Q7. How does LEED compare with WELL and Fitwel?
There are a few overlapping categories between LEED, WELL, and Fitwel, since the USGBC certifies the third-party for LEED and WELL. Fitwel does overlap in a lot of categories, including water, air quality, outdoor spaces. For Fitwel, categories like air quality and outdoor spaces are very important, but not necessarily the functionality of water flow, etc. It more focuses on access to water, purity of water, etc. WELL and LEED are more focused on the environmental impact of the strategies, such as how your water supply affects the environment. WELL generally focuses on the individual occupant, whereas Fitwel focuses on the public health of the community as a whole.
Q8. Are there cutoffs or annual deadlines for submitting to Fitwel certification?
There are no rolling deadlines for Fitwel throughout the year; the submittal cycle is wide open, and you are able to apply for a certification at any time you feel ready.
Q9. My building doesn’t provide any food options; how can I maximize the points available to me in the scoring categories related to that?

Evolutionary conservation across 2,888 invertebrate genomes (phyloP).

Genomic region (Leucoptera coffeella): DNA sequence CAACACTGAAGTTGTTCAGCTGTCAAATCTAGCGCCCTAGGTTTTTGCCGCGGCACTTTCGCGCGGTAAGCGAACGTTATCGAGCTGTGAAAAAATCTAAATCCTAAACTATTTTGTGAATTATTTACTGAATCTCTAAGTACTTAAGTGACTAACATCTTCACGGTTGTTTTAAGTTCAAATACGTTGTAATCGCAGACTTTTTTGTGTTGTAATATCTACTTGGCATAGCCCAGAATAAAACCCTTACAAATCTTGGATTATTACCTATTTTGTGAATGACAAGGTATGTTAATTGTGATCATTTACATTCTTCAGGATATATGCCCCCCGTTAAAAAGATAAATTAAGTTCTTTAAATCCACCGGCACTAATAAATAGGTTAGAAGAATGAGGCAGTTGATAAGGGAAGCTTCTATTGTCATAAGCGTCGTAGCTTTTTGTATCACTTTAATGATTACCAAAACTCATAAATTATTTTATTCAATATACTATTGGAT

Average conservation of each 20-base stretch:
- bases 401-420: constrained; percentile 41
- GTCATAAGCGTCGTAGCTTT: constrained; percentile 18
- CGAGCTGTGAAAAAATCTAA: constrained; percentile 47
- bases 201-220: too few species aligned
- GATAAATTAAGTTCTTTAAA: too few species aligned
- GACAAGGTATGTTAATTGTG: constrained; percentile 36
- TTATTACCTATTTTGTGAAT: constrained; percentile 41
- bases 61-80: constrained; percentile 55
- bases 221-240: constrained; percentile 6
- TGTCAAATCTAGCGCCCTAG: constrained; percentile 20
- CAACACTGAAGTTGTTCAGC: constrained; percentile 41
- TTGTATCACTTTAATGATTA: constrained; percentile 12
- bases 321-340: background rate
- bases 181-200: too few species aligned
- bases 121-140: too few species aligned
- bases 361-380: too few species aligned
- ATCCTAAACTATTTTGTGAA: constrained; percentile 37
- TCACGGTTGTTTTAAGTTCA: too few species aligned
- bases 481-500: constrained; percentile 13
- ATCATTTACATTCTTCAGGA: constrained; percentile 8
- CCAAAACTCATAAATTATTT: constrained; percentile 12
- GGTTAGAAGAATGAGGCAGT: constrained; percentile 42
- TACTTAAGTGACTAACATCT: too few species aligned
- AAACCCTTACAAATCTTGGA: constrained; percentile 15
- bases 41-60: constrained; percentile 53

Some Fitwel strategies have additional methods of compliance that can still earn some or all of the available points; these are called Alternative Compliance and Not Applicable. For buildings that don’t provide on-site cafeterias or prepared food, there is an Alternative Compliance score that can be achieved if there is a food court, restaurant, etc. that’s located within a safe walkable distance of your property. Another example of Alternative Compliance is in the stairwells category. Single-story buildings rarely have stairwells, and are instead able to earn points for these strategies by promoting the importance and benefits of physical activity to tenants and residents. Strategies that relate to on-site parking provided by a building are Not Applicable for buildings that don’t have parking lots or garages, but they are still able to earn some points for these strategies.